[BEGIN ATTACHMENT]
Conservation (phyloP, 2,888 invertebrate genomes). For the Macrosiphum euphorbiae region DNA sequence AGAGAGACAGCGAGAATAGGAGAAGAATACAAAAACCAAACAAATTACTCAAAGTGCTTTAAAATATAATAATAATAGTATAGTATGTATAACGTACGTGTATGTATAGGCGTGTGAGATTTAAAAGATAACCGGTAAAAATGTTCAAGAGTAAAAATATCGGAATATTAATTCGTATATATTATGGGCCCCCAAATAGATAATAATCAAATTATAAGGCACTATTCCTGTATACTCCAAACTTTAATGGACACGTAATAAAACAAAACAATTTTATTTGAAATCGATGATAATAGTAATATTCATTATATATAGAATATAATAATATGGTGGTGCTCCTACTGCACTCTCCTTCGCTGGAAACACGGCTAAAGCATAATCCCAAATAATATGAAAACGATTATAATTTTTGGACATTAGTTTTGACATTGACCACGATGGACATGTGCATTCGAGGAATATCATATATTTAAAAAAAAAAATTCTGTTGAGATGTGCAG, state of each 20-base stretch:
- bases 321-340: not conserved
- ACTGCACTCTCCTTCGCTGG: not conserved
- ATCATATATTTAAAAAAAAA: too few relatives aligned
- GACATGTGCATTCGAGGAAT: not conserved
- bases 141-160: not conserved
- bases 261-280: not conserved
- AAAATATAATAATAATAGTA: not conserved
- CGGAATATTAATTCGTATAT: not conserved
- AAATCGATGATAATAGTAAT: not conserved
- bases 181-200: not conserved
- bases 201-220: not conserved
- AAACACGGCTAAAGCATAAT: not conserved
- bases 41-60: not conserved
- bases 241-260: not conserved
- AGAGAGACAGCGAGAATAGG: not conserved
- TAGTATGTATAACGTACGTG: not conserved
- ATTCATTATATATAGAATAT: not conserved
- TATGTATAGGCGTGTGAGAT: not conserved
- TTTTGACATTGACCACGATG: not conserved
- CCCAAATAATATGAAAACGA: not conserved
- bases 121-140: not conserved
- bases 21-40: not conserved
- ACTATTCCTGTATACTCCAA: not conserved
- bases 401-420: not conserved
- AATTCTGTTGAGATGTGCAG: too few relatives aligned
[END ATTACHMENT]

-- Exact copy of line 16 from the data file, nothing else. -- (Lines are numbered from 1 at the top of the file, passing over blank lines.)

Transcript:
- AGAGAGACAGCGAGAATAGG: not conserved